Intelligent biomarkers gauge our exposure to substances

We are daily exposed to a plethora of substances ranging from particulate matter to plasticisers such as phthalates. To accurately assess the impact of these substances on our bodies, five VITO doctoral students went in search of suitable analysis models.

An initial study focused on exposure to phthalates through the food chain. Phthalates are used in the manufacture of glue and perfumes, but also as softeners for plastics. In her doctorate, Tine Fierens developed the En-Forc model, which supplements VITO's current exposure model, S-Risk, with risks related to eating habits and food preparation.

The doctoral thesis of Sofie De Prins uses biomarker measurements in children and adults to examine whether exposure to particulate matter is associated with oxidative stress, inflammation and changes to global DNA. Britt Wens in turn examined exposure to endocrine disruptors by means of gene expression analysis in blood cells.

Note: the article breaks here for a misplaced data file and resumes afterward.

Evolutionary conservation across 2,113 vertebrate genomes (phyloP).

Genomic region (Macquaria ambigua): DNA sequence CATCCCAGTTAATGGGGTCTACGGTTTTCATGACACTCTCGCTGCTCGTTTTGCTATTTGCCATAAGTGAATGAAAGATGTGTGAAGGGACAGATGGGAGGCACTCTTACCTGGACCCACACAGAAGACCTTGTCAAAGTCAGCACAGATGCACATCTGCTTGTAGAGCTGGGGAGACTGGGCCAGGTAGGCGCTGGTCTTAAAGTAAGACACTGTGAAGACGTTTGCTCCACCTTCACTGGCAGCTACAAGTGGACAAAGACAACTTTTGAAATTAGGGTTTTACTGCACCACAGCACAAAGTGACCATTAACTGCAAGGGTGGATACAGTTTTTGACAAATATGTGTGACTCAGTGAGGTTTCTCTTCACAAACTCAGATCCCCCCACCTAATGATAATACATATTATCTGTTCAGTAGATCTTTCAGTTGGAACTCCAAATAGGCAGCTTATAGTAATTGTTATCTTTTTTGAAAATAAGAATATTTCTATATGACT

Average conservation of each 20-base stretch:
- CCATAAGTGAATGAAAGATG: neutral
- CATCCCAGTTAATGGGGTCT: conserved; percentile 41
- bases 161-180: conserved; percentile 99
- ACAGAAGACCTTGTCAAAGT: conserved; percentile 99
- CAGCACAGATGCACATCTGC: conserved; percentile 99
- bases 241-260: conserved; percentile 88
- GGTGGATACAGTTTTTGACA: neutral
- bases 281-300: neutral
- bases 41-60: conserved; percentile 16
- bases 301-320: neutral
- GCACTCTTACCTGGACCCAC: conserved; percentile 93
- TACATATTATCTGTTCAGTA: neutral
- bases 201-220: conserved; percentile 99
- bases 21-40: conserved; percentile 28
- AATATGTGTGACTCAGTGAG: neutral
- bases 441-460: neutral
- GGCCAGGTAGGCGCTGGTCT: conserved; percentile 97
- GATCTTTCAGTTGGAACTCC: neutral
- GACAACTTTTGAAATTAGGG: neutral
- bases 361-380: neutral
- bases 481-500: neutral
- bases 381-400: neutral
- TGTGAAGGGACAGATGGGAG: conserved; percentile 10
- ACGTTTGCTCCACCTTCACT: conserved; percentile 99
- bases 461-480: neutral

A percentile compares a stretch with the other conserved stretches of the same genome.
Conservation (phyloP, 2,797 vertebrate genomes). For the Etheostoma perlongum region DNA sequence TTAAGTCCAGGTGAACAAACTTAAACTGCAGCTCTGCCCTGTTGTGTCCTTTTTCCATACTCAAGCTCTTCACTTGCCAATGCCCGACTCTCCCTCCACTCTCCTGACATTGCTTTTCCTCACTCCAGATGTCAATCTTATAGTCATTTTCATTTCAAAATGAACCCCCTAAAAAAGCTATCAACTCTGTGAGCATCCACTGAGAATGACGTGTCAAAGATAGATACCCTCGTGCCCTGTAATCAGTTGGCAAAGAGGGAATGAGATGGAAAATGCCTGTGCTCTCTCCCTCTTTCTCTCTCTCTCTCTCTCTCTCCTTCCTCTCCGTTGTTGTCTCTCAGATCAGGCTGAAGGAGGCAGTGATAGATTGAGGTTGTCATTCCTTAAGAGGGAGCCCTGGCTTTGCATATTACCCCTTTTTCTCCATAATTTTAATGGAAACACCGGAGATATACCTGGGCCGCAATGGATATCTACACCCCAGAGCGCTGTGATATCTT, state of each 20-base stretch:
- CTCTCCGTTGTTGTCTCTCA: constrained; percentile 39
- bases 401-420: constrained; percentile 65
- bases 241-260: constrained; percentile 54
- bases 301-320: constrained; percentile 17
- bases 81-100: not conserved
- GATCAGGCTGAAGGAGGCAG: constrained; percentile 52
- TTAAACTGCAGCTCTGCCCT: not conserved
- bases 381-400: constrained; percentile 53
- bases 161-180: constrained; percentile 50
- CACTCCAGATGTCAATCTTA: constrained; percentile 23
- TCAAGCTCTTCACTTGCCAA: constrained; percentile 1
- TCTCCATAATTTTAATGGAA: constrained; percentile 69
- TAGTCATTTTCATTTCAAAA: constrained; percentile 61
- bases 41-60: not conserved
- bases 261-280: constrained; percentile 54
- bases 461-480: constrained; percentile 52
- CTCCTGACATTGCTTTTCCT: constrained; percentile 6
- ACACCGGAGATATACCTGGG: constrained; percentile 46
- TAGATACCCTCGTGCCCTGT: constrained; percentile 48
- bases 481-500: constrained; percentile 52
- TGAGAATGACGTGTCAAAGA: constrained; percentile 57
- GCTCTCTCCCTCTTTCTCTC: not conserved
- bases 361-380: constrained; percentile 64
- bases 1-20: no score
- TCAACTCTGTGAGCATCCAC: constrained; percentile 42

Two other doctoral students conducted research into the usability of biomarkers for (preventive) cancer research. Wahyu Wijaya Hadiwikarta studied the possibilities for developing a better measurement of DNA damage based on the thermodynamic principles of DNA hybridisation. This new technology creates unique possibilities to detect mutations and biomarkers in tumours. Finally, the doctorate of Evelyne Maes focused on proteomics technology to develop an improved method for detecting intestinal cancer. All five of these doctoral students successfully defended their dissertations in 2014.  
 

To accurately assess the impact of these substances on our bodies, five VITO doctoral students went in search of suitable analysis models.